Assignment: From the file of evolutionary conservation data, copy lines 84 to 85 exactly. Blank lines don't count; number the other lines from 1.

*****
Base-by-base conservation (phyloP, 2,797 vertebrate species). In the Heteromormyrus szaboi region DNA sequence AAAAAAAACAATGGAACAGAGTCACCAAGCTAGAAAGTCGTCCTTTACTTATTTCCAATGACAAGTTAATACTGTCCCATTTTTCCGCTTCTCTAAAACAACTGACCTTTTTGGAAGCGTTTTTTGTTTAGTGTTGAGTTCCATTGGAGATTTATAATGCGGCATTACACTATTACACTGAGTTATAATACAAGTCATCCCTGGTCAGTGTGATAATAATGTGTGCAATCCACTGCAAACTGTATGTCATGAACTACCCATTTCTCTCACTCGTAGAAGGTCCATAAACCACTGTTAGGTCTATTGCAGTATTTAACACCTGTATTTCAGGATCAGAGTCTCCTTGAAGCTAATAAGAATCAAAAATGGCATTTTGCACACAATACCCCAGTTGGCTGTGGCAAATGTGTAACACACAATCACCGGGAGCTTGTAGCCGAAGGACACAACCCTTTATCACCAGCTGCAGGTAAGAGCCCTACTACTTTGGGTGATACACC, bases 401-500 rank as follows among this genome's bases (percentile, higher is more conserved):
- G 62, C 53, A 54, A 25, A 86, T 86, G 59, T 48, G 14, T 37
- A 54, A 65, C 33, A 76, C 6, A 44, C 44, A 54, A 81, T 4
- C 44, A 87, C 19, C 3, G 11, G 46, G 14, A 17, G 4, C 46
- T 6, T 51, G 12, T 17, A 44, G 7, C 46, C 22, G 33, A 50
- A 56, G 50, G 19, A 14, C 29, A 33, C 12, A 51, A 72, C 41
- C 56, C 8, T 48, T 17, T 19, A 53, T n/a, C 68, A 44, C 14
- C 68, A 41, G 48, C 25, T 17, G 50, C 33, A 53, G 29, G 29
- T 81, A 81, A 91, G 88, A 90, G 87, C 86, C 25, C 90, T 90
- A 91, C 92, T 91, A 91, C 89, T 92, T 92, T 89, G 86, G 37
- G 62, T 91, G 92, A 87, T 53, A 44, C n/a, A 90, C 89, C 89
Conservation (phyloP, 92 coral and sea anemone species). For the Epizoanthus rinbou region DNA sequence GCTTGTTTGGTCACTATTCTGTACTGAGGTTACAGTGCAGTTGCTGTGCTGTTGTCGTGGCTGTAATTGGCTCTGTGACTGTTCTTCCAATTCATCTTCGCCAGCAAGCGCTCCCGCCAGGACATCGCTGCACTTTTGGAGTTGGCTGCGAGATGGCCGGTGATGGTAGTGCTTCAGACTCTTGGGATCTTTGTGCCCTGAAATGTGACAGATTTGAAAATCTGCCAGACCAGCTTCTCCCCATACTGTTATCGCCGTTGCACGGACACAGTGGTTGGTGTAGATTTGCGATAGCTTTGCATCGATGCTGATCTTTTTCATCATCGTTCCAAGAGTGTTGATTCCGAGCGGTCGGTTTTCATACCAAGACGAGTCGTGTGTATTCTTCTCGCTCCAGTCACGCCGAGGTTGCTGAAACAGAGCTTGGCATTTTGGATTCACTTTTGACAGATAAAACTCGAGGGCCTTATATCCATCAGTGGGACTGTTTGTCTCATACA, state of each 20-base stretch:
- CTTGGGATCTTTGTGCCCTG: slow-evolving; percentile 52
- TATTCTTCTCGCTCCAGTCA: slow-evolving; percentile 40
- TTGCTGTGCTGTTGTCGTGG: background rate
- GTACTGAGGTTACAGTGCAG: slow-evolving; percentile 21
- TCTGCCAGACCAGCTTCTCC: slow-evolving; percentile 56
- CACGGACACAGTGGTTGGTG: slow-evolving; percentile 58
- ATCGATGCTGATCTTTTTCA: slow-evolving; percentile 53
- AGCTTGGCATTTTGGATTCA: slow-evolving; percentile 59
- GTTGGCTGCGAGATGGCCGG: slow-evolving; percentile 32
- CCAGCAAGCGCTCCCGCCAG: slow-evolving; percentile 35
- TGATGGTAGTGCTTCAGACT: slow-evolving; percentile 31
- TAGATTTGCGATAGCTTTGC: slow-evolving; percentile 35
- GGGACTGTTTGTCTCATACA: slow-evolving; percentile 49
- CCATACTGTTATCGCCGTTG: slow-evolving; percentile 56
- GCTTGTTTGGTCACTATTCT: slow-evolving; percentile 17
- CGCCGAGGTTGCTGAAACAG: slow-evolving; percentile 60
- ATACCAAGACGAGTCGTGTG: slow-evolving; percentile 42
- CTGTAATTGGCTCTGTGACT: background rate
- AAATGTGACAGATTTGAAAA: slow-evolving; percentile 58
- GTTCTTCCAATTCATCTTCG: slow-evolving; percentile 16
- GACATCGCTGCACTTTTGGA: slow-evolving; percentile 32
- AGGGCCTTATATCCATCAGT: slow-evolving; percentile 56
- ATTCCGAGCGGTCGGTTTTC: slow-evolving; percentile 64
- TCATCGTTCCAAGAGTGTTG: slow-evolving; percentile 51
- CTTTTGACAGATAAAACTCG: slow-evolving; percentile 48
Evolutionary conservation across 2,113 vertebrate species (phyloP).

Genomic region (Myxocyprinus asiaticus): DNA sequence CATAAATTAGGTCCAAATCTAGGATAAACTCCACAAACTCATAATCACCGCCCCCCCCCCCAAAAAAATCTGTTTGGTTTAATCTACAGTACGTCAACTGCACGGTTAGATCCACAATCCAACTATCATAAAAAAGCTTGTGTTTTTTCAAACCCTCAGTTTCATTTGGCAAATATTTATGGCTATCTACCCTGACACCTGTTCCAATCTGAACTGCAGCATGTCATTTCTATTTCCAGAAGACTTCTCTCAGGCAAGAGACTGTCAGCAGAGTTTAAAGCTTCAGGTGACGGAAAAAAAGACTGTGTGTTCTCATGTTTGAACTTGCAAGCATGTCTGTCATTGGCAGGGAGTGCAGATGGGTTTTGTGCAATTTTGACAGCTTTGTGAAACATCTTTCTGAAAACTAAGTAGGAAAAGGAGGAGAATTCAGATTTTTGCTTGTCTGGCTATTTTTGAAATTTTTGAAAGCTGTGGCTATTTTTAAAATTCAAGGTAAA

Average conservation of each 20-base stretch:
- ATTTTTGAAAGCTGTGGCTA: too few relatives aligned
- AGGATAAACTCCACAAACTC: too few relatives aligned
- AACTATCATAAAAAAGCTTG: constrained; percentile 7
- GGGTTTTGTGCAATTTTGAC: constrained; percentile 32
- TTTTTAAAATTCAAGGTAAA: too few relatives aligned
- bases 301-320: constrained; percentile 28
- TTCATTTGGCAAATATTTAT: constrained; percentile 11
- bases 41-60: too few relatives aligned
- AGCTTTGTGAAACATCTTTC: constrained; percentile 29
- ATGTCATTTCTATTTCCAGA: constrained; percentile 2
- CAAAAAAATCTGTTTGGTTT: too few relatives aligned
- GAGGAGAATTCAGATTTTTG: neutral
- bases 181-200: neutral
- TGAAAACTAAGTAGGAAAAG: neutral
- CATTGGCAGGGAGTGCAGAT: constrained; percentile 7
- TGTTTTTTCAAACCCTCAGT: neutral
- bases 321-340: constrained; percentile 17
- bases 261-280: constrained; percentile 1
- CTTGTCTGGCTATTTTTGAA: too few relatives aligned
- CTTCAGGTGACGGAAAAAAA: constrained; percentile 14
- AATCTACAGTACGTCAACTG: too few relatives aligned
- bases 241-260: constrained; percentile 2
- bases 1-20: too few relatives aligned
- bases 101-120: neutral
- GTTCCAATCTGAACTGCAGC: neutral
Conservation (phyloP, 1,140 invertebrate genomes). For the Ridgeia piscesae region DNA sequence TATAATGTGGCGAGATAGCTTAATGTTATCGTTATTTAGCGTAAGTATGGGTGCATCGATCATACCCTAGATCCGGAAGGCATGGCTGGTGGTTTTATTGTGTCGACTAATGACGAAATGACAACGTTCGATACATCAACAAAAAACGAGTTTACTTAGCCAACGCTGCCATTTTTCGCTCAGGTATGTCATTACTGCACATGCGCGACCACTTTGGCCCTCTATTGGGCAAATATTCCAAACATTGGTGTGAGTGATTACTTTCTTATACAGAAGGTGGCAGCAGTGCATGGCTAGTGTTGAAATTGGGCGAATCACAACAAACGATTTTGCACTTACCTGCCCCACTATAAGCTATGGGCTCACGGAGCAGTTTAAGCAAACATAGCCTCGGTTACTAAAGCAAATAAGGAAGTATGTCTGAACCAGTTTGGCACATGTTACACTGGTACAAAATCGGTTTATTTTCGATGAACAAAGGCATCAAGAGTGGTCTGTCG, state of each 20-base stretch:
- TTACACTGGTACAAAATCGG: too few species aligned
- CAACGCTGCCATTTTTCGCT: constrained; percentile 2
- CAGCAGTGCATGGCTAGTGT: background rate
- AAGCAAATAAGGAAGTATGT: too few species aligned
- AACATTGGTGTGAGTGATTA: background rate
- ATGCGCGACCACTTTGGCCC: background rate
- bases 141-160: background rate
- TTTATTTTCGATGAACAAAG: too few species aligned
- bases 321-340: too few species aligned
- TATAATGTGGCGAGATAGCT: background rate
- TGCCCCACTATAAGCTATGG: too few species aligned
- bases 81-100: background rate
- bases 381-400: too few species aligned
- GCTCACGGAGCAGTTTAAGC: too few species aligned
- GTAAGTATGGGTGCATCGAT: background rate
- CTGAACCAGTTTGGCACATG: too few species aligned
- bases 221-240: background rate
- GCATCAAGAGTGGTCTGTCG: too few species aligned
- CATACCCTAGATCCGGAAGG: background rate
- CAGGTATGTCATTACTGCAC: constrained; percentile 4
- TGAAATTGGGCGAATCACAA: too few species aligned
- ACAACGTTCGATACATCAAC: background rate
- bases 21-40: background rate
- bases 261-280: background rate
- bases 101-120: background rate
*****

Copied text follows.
- GCATCAAGAGTGGTCTGTCG: too few species aligned
- CATACCCTAGATCCGGAAGG: background rate